Determined to reduce Uganda’s dependency on wood-fuels, Lifeline has spent the past twelve years perfecting fuel-saving stove products that cater to local cooking practices and stimulating private markets for those stoves.

Employing a human-centered approach and drawing on its deep community ties, Lifeline has succeeded in developing (1) a low-cost charcoal-burning stove that exceeds the performance of every other comparably-priced stove on the market, and (2) the only wood-burning stove on the market that is both high-performing and affordable to rural consumers.

Since launching its commercial stove venture in 2008, Lifeline has produced over 300,000 stoves at its stove factory in Lira. In the year preceding the outbreak of the Covid pandemic, sales of those stoves surpassed 70,000 — a 100% increase over the prior year. Having reached this level of success, Lifeline has spun off its stove operations to Alkebulan EcoEnergy Ltd. (AEL), a Uganda-based social enterprise organization, which has the capacity to manufacture over 10,000 stoves per month and which is seeking to to sustain itself through the revenues it generates while advancing its mission of making fuel-saving stove products available to every Ugandan consumer at an affordable price.

The overall impact of Lifeline’s commercial stove venture on its Ugandan customers has been profoundly positive and includes:

  • Over 205,000 urban and per-urban families who have saved an average of about $200 per year (or 8% of their income) in charcoal costs.
  • Another 92,000+ rural households who have saved smore than 300 hours per year in time collecting wood or $100 per year in wood costs (or a combination thereof).
  • Over 1,500,000 individuals have reduced their exposure to toxic smoke, resulting in a sharp decrease in the incidence of acute health conditions such as cough, eye irritation and headaches.
Institutional Stoves

In virtually all of Uganda’s 24,500 primary and secondary schools cooking is performed in a central kitchen over an open 3-stone fire. The average such school expends about $1,200 per year on firewood or about $30 million in the aggregate – money that is sorely needed for teacher salaries, books, desks and other vital school needs. The amount of wood consumed in these school kitchens totals about 4 million tons per year or the equivalent of around 20 million trees.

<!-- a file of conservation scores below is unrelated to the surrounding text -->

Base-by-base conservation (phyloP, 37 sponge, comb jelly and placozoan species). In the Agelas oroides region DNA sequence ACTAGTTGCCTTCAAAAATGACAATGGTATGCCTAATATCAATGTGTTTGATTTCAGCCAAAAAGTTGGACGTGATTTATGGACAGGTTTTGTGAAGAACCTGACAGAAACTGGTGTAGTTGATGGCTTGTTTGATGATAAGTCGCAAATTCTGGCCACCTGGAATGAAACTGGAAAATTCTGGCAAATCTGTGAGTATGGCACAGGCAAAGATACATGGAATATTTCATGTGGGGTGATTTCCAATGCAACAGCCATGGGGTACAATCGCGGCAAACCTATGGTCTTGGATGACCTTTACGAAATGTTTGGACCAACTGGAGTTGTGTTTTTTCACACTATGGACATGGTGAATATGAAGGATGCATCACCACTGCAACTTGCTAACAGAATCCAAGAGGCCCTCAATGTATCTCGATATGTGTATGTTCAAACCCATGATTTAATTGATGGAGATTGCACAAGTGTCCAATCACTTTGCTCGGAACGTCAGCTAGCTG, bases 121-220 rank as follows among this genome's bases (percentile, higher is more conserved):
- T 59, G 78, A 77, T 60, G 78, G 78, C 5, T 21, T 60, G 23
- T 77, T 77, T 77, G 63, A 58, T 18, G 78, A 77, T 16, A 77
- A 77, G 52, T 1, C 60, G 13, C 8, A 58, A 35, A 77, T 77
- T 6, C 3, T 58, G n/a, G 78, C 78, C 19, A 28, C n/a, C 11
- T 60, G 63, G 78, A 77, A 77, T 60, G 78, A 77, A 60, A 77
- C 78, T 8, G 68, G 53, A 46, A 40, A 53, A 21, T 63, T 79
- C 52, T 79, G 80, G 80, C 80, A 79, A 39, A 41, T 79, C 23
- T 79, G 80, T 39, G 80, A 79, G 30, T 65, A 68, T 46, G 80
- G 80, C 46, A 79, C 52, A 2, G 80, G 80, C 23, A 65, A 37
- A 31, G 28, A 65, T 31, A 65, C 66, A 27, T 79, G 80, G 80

Lifeline has been addressing this problem through an initiative that involves the production and marketing of fuel saving institutional stoves for usage by schools, prisons, health centers, orphanages and other institutions. These stoves have an average lifespan of five years and are constructed on site, where they are customized to meet customer needs at a cost of about $650 for an average school population of 300 to 350 students.

Lifeline has installed approximately 350 institutional stoves to date, serving a total of over 50,000 students and other beneficiaries. As these stoves reduce wood use by about 60%, they are saving the schools they serve about $700 per year in fuel costs and are reducing carbon emissions by a total of more than 13,000 tons per year.

Lifeline launched its operations in Haiti in February 2010 to provide cooking solutions to those who had lost their homes in a devastating earthquake. Determined to make a more lasting impact, Lifeline spent most of the next decade (1) developing and fine-tuning affordable fuel saving stoves that meet local cooking needs, and (2) catalyzing the efforts of a local social entrepreneurship organization (“D&E Green Enterprises”) to produce and distribute those stoves. Among other things, Lifeline provided D&E material and technical help that enabled a dramatic expansion in its production capacity and supported its efforts to market them to low-income consumers through an innovative cooperative financing model.

Through the combined efforts of Lifeline and D&E, more than 50,000 Haitian families have been able to procure affordable fuel-saving stoves, which have saved them an average of about $220 per year or the equivalent of about 20% of their household income.

Since that time, Lifeline has providing technical support to WFP’s local Burundese partners – advising on stove design and development, assisting in the establishment of regional manufacturing facilities, sharing its stove production knowhow, and providing training on quality control measures and testing methodologies.

As WFP has recognized, Lifeline’s support has been critical to an initiative, which has resulted in (1) the production, marketing and distribution of 25,000 fuel-saving household stoves that are benefitting over 125,000 Burudese villagers, and (2) the installation of 350 fuel-saving institutional stoves that are serving some 157,000 students and teachers.